Tuesday, October 18, 2011

Thirsty Tuesday

Water is the most wonderful elixir you can put into your body as far as I’m concerned. Water lubricates the salivary juices so that we can swallow. It transports nutrients through the body and lubricates around tissues to absorb shock, especially protecting the brain, eyes and spinal cord. Water also regulates body temperature by storing heat in the body and using evaporation of sweat for cooling. Without it, a person dehydrates. Signs of dehydration include dry mouth, warm skin, sleepiness, cramps, headaches and dizziness. Severe dehydration can cause fainting, heart failure, convulsions and even death! Roughly 70 percent of an adult’s body is made up of water, and at birth an infant’s body is approximately 80% water. Drinking too much water too quickly (usually during periods of intense athletic performance) can cause water intoxication, but a healthy person can drink about three gallons (48 cups) of water a day.

Now while I’m not advocating 48 cups of water a day (would people hear my body slosh, slosh, slosh as I ran past them to the bathroom every five minutes?), what I am saying is that drinking enough water can do amazingly good things for your body. It will flush out toxins, help you eliminate easier, keep you from getting excessively dry skin, stimulate the immune system, and lower incidences of urinary tract infections. Drinking a good amount of water could lower your risks of a heart attack. A six-year study published in the May 1, 2002 American Journal of Epidemiology found that those who drink more than 5 glasses of water a day were 41% less likely to die from a heart attack during the study period than those who drank less than two glasses.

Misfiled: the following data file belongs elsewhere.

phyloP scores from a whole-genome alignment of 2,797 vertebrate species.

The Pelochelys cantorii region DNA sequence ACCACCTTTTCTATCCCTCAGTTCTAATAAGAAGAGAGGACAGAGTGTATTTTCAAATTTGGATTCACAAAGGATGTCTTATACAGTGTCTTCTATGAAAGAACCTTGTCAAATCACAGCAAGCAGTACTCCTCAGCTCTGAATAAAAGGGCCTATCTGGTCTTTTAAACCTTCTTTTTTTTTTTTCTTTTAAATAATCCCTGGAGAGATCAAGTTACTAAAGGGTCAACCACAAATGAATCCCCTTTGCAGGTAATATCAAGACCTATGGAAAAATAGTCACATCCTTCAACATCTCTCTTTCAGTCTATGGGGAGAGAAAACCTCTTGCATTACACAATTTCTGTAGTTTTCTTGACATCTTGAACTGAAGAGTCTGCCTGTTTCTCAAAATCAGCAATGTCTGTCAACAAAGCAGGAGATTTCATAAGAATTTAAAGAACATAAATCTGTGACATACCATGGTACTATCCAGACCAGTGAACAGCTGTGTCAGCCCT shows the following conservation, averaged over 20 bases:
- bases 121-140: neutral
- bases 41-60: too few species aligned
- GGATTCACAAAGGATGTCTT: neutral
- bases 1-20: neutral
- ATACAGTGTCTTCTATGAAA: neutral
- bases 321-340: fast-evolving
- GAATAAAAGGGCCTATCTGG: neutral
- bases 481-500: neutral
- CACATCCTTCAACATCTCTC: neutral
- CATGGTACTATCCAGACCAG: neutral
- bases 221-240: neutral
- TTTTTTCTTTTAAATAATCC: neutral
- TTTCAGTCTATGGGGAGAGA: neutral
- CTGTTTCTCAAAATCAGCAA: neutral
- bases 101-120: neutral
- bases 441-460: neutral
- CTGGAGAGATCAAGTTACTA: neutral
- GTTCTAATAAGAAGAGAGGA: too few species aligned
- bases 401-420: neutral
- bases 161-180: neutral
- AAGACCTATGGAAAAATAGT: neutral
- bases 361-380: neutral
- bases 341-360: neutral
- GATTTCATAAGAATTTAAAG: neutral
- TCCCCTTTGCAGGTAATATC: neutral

So exercise your thirst quencher muscles, ladies, and drink your water! It's the closest thing we have to the fountain of youth!

1. “The Importance of Water and Human Health,” Water Education, FreeDrinkingWater.com. http://www.freedrinkingwater.com/water-education/water-health.htm.

1 comment:

  1. I certainly don't drink enough water in the course of a day, and I don't know why that is, because unlike some folks, I love it (my mother actually HATED it, refused to drink it). That study you mentioned by the American Journal of Epidemiology is a real wake up call for me. Thanks, my dear. :)